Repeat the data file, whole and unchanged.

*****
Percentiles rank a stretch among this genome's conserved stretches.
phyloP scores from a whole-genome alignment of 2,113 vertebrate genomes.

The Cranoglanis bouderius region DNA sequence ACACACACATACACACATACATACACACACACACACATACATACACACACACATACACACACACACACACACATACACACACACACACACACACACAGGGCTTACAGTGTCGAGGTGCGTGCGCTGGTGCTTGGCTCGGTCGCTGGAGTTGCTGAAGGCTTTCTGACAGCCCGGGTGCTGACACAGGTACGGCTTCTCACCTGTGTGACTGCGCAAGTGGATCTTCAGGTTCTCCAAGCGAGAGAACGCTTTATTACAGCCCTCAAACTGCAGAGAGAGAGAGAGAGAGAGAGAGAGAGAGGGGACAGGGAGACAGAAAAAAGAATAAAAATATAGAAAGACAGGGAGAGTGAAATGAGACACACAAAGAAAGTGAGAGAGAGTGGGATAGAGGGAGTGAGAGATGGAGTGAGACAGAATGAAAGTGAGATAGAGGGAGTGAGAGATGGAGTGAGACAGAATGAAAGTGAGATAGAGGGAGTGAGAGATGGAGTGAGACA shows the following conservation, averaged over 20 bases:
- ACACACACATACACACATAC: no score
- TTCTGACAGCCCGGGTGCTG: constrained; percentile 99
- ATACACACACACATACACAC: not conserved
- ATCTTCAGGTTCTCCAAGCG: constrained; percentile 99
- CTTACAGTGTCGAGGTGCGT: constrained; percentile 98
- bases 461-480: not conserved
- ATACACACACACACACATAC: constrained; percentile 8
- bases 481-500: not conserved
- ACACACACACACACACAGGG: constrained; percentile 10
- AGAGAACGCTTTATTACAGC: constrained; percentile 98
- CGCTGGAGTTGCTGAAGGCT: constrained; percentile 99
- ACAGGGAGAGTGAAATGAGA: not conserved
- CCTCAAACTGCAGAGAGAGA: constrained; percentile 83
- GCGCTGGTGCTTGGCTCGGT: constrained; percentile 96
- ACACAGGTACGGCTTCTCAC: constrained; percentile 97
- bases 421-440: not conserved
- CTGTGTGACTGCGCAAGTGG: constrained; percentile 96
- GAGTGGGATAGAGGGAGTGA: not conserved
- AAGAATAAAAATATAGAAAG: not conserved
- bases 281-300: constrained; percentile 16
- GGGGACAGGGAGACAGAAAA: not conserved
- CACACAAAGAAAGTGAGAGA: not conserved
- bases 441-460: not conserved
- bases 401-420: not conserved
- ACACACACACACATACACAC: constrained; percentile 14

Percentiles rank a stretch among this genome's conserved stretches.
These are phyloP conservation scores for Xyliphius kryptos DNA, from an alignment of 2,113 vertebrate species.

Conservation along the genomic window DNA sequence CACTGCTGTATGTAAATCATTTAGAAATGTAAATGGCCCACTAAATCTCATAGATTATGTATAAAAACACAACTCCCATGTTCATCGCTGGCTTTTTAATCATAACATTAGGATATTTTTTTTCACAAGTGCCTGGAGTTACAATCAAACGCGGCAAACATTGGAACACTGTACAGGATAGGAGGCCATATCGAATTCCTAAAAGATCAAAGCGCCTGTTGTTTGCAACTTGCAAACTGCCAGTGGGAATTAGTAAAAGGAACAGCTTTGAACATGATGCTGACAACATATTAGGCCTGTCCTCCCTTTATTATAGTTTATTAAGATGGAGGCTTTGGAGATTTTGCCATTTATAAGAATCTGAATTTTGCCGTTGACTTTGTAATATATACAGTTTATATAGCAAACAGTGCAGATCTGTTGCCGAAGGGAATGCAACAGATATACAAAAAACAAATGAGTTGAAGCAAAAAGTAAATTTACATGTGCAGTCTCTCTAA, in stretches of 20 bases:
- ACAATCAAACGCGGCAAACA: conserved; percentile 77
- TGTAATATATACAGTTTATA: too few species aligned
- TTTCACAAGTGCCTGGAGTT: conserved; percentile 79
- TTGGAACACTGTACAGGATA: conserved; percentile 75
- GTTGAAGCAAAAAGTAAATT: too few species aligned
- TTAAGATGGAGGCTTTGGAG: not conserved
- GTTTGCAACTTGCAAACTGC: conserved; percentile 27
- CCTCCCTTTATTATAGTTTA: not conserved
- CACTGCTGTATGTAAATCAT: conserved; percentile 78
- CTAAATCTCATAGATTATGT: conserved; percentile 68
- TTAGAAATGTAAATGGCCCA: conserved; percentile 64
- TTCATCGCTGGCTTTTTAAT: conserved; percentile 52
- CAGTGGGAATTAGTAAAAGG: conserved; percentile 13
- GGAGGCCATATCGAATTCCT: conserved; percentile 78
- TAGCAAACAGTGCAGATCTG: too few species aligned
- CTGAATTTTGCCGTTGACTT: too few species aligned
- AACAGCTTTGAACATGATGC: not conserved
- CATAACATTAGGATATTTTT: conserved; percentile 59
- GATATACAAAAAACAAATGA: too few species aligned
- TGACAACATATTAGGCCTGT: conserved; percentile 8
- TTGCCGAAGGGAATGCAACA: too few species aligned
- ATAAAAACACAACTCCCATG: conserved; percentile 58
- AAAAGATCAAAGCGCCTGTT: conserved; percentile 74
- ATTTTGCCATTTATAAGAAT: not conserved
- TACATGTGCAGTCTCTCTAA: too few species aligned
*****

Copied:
Percentiles rank a stretch among this genome's conserved stretches.
phyloP scores from a whole-genome alignment of 2,113 vertebrate genomes.

The Cranoglanis bouderius region DNA sequence ACACACACATACACACATACATACACACACACACACATACATACACACACACATACACACACACACACACACATACACACACACACACACACACACAGGGCTTACAGTGTCGAGGTGCGTGCGCTGGTGCTTGGCTCGGTCGCTGGAGTTGCTGAAGGCTTTCTGACAGCCCGGGTGCTGACACAGGTACGGCTTCTCACCTGTGTGACTGCGCAAGTGGATCTTCAGGTTCTCCAAGCGAGAGAACGCTTTATTACAGCCCTCAAACTGCAGAGAGAGAGAGAGAGAGAGAGAGAGAGAGGGGACAGGGAGACAGAAAAAAGAATAAAAATATAGAAAGACAGGGAGAGTGAAATGAGACACACAAAGAAAGTGAGAGAGAGTGGGATAGAGGGAGTGAGAGATGGAGTGAGACAGAATGAAAGTGAGATAGAGGGAGTGAGAGATGGAGTGAGACAGAATGAAAGTGAGATAGAGGGAGTGAGAGATGGAGTGAGACA shows the following conservation, averaged over 20 bases:
- ACACACACATACACACATAC: no score
- TTCTGACAGCCCGGGTGCTG: constrained; percentile 99
- ATACACACACACATACACAC: not conserved
- ATCTTCAGGTTCTCCAAGCG: constrained; percentile 99
- CTTACAGTGTCGAGGTGCGT: constrained; percentile 98
- bases 461-480: not conserved
- ATACACACACACACACATAC: constrained; percentile 8
- bases 481-500: not conserved
- ACACACACACACACACAGGG: constrained; percentile 10
- AGAGAACGCTTTATTACAGC: constrained; percentile 98
- CGCTGGAGTTGCTGAAGGCT: constrained; percentile 99
- ACAGGGAGAGTGAAATGAGA: not conserved
- CCTCAAACTGCAGAGAGAGA: constrained; percentile 83
- GCGCTGGTGCTTGGCTCGGT: constrained; percentile 96
- ACACAGGTACGGCTTCTCAC: constrained; percentile 97
- bases 421-440: not conserved
- CTGTGTGACTGCGCAAGTGG: constrained; percentile 96
- GAGTGGGATAGAGGGAGTGA: not conserved
- AAGAATAAAAATATAGAAAG: not conserved
- bases 281-300: constrained; percentile 16
- GGGGACAGGGAGACAGAAAA: not conserved
- CACACAAAGAAAGTGAGAGA: not conserved
- bases 441-460: not conserved
- bases 401-420: not conserved
- ACACACACACACATACACAC: constrained; percentile 14

Percentiles rank a stretch among this genome's conserved stretches.
These are phyloP conservation scores for Xyliphius kryptos DNA, from an alignment of 2,113 vertebrate species.

Conservation along the genomic window DNA sequence CACTGCTGTATGTAAATCATTTAGAAATGTAAATGGCCCACTAAATCTCATAGATTATGTATAAAAACACAACTCCCATGTTCATCGCTGGCTTTTTAATCATAACATTAGGATATTTTTTTTCACAAGTGCCTGGAGTTACAATCAAACGCGGCAAACATTGGAACACTGTACAGGATAGGAGGCCATATCGAATTCCTAAAAGATCAAAGCGCCTGTTGTTTGCAACTTGCAAACTGCCAGTGGGAATTAGTAAAAGGAACAGCTTTGAACATGATGCTGACAACATATTAGGCCTGTCCTCCCTTTATTATAGTTTATTAAGATGGAGGCTTTGGAGATTTTGCCATTTATAAGAATCTGAATTTTGCCGTTGACTTTGTAATATATACAGTTTATATAGCAAACAGTGCAGATCTGTTGCCGAAGGGAATGCAACAGATATACAAAAAACAAATGAGTTGAAGCAAAAAGTAAATTTACATGTGCAGTCTCTCTAA, in stretches of 20 bases:
- ACAATCAAACGCGGCAAACA: conserved; percentile 77
- TGTAATATATACAGTTTATA: too few species aligned
- TTTCACAAGTGCCTGGAGTT: conserved; percentile 79
- TTGGAACACTGTACAGGATA: conserved; percentile 75
- GTTGAAGCAAAAAGTAAATT: too few species aligned
- TTAAGATGGAGGCTTTGGAG: not conserved
- GTTTGCAACTTGCAAACTGC: conserved; percentile 27
- CCTCCCTTTATTATAGTTTA: not conserved
- CACTGCTGTATGTAAATCAT: conserved; percentile 78
- CTAAATCTCATAGATTATGT: conserved; percentile 68
- TTAGAAATGTAAATGGCCCA: conserved; percentile 64
- TTCATCGCTGGCTTTTTAAT: conserved; percentile 52
- CAGTGGGAATTAGTAAAAGG: conserved; percentile 13
- GGAGGCCATATCGAATTCCT: conserved; percentile 78
- TAGCAAACAGTGCAGATCTG: too few species aligned
- CTGAATTTTGCCGTTGACTT: too few species aligned
- AACAGCTTTGAACATGATGC: not conserved
- CATAACATTAGGATATTTTT: conserved; percentile 59
- GATATACAAAAAACAAATGA: too few species aligned
- TGACAACATATTAGGCCTGT: conserved; percentile 8
- TTGCCGAAGGGAATGCAACA: too few species aligned
- ATAAAAACACAACTCCCATG: conserved; percentile 58
- AAAAGATCAAAGCGCCTGTT: conserved; percentile 74
- ATTTTGCCATTTATAAGAAT: not conserved
- TACATGTGCAGTCTCTCTAA: too few species aligned